I. THE TUATARA
Let's start off by saying that Tuataras are not lizards. They are in the ancient reptile order RHYNCHOCEPHALIA. There are only 2 species of Tuatara left in the world, Sphenodon punctatus and S. guntheri, both of which live on small islands off the coast of New Zealand. They are both highly endangered, because of habitat destruction and predation by introduced species (such as cats, rats , and dogs). Tuataras have a "3rd eye" or parietal eye, which is a small eye like structure that senses light on the top of the head. Unlike other groups of Reptiles, they have 2 rows of upper teeth, which fit into the 1 row of lower teeth.
A Tuatara sits in front of its burrow on the floor of a deciduous forest on one of the islands off of the North Island of NZ.
Tuatara in a zoo habitat in NZ
Hatchling Tuatara raised in a zoo, without captive breeding programs at zoos and wildlife sanctuaries, they would quite possibly not have survived
One of the common prey items for Tuataras in the wild is the giant cricket endemic to NZ,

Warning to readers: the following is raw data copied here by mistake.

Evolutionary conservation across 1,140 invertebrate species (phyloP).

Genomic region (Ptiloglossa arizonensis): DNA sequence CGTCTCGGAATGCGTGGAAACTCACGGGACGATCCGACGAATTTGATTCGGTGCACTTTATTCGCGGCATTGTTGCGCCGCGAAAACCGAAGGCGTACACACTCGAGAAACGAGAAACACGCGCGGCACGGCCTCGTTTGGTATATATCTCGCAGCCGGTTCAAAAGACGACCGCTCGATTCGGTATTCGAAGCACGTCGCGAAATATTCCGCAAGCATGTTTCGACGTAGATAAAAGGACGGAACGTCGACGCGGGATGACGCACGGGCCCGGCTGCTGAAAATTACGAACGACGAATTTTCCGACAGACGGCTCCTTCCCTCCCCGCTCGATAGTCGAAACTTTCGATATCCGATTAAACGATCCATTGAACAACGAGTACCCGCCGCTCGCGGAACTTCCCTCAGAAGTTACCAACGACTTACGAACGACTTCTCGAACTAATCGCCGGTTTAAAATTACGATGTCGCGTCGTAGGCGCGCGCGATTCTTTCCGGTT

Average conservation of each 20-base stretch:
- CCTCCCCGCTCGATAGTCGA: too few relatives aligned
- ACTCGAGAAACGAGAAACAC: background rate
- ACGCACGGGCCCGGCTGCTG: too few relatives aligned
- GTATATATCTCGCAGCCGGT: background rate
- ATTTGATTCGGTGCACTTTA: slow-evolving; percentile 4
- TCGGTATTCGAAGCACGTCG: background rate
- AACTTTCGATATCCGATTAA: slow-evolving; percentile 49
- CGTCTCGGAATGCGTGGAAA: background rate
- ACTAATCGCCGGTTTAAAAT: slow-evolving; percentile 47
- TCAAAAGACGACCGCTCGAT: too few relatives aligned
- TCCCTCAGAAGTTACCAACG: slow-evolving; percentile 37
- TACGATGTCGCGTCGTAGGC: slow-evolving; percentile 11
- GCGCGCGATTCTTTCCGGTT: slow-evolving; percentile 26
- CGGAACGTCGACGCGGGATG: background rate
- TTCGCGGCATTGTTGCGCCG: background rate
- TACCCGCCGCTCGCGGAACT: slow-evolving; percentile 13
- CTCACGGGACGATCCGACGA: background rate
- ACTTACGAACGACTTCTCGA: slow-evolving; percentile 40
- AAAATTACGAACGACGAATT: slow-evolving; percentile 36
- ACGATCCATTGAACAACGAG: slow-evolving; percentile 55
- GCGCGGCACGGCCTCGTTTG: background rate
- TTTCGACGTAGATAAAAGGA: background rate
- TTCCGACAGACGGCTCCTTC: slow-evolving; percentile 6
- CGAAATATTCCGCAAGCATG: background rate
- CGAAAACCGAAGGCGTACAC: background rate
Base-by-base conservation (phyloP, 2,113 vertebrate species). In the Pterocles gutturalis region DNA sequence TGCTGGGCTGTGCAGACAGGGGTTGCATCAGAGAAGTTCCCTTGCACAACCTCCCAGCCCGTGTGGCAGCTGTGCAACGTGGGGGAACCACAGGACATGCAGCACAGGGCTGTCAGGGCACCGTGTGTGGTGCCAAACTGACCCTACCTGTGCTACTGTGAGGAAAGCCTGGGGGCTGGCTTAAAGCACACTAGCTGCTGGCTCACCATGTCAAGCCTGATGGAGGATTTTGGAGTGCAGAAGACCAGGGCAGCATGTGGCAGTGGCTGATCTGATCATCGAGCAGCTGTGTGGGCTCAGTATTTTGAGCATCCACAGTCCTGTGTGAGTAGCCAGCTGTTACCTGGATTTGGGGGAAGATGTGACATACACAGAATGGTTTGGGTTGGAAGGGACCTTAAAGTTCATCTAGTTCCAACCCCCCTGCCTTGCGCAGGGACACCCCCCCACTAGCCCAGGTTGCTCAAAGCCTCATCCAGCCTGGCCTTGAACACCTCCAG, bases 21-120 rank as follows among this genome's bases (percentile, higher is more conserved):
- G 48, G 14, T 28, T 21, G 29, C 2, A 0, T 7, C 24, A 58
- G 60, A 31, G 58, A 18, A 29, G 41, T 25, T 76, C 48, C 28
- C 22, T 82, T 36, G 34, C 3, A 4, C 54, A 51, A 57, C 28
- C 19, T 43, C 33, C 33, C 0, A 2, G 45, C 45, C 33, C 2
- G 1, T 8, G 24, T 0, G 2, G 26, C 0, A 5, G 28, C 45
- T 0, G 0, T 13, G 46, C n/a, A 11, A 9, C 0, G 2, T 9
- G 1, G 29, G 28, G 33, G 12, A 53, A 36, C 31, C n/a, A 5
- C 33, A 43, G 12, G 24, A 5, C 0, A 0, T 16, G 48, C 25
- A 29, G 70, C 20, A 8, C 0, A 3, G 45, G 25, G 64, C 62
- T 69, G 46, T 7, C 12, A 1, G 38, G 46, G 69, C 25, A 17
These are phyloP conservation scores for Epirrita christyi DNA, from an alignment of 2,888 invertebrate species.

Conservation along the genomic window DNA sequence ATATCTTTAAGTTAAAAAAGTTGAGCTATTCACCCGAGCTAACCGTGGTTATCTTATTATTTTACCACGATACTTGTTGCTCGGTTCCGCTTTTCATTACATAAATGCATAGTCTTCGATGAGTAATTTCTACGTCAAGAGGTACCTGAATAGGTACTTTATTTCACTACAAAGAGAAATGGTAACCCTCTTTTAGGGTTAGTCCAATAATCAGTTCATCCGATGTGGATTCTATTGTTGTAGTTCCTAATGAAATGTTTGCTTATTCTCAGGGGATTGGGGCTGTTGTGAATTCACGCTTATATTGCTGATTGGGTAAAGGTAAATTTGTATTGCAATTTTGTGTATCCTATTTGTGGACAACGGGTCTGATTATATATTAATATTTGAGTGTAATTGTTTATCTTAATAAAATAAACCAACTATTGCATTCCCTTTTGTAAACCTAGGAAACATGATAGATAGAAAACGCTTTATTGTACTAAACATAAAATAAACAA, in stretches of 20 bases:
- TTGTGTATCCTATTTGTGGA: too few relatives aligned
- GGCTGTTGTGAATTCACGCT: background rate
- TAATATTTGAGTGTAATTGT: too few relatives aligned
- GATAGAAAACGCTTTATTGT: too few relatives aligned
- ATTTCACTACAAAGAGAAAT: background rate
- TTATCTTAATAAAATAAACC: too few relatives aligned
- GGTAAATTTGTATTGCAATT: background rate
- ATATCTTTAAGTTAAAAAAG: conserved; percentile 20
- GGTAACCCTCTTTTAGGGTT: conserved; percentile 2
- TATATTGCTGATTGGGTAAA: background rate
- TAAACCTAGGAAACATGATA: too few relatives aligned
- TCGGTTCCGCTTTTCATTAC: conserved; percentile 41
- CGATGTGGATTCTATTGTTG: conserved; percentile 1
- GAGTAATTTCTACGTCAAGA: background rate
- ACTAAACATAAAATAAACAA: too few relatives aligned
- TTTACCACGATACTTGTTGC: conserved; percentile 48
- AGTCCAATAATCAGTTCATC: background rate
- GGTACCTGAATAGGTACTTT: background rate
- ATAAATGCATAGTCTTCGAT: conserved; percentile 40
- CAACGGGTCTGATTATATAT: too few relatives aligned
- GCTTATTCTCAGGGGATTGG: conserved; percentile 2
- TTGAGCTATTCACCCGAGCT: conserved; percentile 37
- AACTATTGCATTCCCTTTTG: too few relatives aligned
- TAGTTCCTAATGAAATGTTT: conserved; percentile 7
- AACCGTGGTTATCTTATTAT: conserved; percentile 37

II. AMPHISBAENIANS (Worm Lizards)
Baja Worm Lizard or Ajolote (Bipes biporus)
Baja California, Mexico
Worm Lizards are a group of reptiles that there is some dispute about. Some herpetologists (scientists who study reptiles and amphibians) would place them as a group with in the lizards, while some would place them as another separate group within the order LACERTALIA (the order that contains LIZARDS and SNAKES). Amphisbaenians are predatory reptiles who are legless or only possess 2 small front legs. They are fossorial (burrowing underground) and have only rudimentary eyes, or eyes completely covered with skin.
When you live underground, you don't need eyes that much.
The completely legless Amphibaenia fulginosa
Iberian Worm Lizard (Blanus cinereus)
Iberian Peninsula (Spain & Portugal) and Gibralter Island